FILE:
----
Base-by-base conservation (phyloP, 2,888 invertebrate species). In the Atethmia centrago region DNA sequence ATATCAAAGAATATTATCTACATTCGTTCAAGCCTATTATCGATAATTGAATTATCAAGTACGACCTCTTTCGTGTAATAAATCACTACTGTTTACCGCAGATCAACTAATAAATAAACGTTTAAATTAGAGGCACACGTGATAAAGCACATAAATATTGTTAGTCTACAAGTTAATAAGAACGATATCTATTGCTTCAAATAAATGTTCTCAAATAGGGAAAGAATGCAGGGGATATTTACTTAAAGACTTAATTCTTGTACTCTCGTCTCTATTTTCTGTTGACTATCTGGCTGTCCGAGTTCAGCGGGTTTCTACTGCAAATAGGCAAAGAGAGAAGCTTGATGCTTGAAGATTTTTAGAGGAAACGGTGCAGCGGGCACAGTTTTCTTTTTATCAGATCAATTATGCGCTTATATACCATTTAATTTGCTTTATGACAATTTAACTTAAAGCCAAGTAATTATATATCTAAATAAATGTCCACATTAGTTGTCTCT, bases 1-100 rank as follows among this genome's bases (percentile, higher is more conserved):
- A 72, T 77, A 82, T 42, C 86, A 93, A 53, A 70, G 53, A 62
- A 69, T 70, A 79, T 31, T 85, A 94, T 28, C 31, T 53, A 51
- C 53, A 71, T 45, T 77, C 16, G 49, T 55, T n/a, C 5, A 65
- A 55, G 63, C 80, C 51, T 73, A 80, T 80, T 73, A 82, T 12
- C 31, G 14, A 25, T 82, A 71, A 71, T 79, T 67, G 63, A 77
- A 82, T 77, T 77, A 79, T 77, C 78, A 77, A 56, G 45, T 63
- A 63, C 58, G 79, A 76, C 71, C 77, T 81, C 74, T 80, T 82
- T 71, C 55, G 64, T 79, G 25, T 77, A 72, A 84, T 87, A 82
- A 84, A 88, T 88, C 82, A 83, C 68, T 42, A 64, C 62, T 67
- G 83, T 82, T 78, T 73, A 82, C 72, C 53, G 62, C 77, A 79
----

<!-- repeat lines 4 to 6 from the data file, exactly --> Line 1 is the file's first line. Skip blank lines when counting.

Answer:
- C 53, A 71, T 45, T 77, C 16, G 49, T 55, T n/a, C 5, A 65
- A 55, G 63, C 80, C 51, T 73, A 80, T 80, T 73, A 82, T 12
- C 31, G 14, A 25, T 82, A 71, A 71, T 79, T 67, G 63, A 77